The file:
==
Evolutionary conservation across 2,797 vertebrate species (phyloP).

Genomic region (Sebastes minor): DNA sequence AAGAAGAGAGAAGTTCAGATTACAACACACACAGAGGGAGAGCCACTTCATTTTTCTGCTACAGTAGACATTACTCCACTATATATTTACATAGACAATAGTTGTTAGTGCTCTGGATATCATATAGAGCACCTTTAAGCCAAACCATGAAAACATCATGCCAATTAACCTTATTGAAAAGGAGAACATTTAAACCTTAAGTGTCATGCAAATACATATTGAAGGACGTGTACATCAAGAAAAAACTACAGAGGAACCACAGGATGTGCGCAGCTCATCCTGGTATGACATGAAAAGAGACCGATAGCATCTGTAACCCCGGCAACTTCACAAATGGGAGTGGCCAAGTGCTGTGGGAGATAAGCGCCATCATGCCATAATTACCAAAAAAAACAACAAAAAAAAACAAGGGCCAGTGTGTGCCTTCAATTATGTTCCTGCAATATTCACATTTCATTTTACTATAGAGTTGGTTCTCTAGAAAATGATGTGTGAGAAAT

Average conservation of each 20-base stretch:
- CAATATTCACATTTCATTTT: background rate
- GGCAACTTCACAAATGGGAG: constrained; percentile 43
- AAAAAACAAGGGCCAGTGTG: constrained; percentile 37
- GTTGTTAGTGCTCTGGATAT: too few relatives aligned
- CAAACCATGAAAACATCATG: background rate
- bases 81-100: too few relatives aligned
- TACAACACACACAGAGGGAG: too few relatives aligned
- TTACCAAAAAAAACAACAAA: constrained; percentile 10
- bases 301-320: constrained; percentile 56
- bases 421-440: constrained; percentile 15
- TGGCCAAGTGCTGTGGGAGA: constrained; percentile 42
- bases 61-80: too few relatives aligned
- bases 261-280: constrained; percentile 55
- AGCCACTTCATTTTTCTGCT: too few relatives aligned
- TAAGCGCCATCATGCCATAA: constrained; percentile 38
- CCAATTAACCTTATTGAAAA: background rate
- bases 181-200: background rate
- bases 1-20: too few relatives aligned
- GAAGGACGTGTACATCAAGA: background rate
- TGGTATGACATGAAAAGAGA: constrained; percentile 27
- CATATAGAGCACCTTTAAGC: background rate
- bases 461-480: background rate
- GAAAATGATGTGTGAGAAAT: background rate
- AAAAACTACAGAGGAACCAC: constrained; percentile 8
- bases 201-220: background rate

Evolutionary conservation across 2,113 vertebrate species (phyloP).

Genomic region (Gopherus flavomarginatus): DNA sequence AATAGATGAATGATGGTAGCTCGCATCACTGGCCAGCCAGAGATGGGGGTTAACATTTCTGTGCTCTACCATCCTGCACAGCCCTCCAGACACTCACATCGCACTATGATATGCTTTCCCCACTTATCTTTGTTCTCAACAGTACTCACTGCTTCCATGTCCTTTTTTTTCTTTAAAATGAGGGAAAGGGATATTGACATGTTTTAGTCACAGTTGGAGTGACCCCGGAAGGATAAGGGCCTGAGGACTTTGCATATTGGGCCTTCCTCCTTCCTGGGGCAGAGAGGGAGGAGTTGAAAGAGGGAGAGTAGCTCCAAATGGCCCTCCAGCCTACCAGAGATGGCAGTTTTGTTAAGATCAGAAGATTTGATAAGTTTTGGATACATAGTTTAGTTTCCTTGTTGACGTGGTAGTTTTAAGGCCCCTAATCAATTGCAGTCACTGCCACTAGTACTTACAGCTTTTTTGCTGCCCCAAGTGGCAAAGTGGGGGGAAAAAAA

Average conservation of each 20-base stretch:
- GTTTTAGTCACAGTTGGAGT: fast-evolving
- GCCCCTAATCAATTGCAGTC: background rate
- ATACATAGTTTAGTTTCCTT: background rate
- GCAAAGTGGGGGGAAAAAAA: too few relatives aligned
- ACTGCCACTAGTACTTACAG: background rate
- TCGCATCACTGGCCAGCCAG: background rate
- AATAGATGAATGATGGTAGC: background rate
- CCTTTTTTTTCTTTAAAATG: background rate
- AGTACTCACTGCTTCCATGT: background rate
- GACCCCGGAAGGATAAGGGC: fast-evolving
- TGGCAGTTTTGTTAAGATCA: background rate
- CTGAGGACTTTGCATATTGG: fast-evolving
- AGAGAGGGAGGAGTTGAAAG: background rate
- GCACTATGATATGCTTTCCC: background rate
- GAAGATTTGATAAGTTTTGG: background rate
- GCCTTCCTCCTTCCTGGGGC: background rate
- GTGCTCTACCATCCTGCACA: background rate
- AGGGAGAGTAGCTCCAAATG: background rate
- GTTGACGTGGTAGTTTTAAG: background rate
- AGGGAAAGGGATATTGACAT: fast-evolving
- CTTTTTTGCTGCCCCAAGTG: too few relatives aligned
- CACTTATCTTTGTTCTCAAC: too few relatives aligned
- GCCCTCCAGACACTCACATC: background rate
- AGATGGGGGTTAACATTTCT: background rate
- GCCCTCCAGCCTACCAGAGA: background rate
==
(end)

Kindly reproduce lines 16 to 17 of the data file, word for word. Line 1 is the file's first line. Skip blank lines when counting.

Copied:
- bases 261-280: constrained; percentile 55
- AGCCACTTCATTTTTCTGCT: too few relatives aligned